Endothelial progenitors in sepsis: vox clamantis in deserto?
Departments of Medicine, Pharmacology, and Physiology, Renal Research Institute, New York Medical College, 15 Dana Road, Valhalla, NY 10595, USA
Critical Care 2011, 15:142 doi:10.1186/cc10105
Please see related research by Patschan et al., http://ccforum.com/content/15/2/R94Published: 25 March 2011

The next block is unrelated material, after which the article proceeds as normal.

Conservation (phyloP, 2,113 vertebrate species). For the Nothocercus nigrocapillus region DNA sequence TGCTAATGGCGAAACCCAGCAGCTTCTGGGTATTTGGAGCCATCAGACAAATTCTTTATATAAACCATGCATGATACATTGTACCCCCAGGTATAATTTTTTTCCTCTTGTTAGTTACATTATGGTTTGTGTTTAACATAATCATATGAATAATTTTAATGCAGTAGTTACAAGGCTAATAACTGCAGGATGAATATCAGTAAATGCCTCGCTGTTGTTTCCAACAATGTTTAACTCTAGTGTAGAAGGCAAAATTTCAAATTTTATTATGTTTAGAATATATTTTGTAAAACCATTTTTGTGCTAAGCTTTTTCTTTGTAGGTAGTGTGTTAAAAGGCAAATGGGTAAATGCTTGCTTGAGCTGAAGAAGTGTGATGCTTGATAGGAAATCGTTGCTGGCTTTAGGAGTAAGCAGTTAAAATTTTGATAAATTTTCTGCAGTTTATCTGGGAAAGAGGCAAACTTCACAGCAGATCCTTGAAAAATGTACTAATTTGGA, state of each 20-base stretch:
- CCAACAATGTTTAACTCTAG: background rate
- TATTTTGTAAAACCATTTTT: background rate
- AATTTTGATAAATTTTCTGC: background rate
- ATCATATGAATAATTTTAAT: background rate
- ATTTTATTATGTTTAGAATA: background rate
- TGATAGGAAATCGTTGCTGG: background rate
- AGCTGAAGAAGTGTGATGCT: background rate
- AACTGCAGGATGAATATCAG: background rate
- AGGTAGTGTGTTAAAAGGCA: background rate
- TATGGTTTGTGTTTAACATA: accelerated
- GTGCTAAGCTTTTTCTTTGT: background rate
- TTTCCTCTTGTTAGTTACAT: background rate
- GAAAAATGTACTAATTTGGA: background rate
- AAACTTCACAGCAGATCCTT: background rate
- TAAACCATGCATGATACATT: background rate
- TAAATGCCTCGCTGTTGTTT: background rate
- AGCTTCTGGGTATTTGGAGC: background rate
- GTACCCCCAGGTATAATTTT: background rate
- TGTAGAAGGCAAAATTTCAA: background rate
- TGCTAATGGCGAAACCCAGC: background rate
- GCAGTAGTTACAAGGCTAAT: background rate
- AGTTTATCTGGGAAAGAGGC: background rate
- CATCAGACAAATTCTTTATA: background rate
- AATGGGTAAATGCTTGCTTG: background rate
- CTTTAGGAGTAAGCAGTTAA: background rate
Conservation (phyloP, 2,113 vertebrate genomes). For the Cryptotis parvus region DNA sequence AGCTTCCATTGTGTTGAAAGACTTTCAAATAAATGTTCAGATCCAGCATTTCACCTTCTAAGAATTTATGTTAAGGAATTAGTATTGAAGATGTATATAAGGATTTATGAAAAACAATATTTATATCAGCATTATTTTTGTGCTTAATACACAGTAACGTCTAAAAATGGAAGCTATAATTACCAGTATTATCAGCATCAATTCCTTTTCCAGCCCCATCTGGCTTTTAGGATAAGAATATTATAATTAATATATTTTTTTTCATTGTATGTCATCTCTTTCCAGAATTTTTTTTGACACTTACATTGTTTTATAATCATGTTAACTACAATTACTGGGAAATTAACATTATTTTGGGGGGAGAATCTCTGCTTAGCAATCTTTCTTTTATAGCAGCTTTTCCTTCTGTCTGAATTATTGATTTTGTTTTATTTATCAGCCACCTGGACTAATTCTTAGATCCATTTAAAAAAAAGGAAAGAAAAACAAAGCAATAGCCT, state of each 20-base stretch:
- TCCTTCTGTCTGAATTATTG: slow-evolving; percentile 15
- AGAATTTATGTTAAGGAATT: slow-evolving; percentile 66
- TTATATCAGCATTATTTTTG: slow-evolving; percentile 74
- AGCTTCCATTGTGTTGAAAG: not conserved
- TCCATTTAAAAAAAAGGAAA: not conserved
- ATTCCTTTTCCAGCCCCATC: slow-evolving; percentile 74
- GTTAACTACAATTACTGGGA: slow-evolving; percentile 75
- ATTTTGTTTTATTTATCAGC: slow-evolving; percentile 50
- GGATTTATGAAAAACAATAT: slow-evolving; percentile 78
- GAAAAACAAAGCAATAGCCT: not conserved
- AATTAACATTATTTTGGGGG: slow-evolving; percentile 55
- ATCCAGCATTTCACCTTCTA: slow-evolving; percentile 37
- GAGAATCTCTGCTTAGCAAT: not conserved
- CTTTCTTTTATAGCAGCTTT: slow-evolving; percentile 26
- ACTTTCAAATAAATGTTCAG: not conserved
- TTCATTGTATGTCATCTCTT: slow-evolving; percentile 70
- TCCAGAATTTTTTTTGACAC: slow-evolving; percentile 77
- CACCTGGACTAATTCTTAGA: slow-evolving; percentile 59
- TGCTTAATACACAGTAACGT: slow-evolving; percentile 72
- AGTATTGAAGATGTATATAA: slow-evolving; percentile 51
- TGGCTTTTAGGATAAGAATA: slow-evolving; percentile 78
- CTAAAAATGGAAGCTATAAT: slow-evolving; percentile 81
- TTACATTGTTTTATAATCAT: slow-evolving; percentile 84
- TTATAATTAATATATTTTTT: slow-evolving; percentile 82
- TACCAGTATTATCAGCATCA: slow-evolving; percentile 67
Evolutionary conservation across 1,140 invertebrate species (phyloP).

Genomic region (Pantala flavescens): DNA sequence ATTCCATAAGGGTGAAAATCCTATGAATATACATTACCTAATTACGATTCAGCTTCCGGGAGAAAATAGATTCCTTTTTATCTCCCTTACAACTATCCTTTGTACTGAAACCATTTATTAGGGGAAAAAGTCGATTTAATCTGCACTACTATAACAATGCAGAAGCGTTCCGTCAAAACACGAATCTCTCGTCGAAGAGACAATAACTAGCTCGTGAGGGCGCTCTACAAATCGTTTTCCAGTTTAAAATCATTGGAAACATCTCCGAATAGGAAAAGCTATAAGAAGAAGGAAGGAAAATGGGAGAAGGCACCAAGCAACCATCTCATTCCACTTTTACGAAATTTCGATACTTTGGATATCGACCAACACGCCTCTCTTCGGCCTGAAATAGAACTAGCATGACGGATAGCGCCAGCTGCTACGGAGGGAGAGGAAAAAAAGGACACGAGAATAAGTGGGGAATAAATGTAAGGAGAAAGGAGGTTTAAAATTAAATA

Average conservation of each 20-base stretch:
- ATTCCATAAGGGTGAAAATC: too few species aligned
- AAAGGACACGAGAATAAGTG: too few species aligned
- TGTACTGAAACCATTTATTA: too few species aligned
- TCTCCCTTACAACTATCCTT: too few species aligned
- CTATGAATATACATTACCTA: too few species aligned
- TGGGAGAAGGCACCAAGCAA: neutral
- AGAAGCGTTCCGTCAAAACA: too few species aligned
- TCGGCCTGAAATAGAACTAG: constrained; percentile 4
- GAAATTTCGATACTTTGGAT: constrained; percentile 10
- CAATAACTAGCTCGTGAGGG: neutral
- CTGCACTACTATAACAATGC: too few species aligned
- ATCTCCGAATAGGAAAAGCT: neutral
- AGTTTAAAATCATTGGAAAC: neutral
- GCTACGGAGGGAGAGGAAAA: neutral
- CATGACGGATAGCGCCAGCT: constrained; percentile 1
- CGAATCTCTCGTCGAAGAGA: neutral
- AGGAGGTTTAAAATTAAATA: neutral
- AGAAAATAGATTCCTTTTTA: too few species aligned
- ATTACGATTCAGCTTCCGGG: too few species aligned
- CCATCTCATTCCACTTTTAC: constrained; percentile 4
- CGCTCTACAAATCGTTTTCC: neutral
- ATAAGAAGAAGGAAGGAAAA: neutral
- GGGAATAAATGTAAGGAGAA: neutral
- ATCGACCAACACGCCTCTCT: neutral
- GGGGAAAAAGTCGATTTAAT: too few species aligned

In this issue of Critical Care, Patschan and colleagues present a study of endothelial progenitor cells (EPCs) in patients with sepsis. The importance of this study is in focusing attention on several frequently ignored aspects of sepsis. Among those are the phenomenon of microvascular dysfunction, which is potentially responsible for profound metabolic perturbations at the tissue level, and the role of endothelial progenitors in repair processes. Other important aspects of the study are the regenerative capacity of mobilized EPCs and the dissociation between the numerical value and clonogenic competence. Attempting to restore the competence to EPCs should be a priority in the future.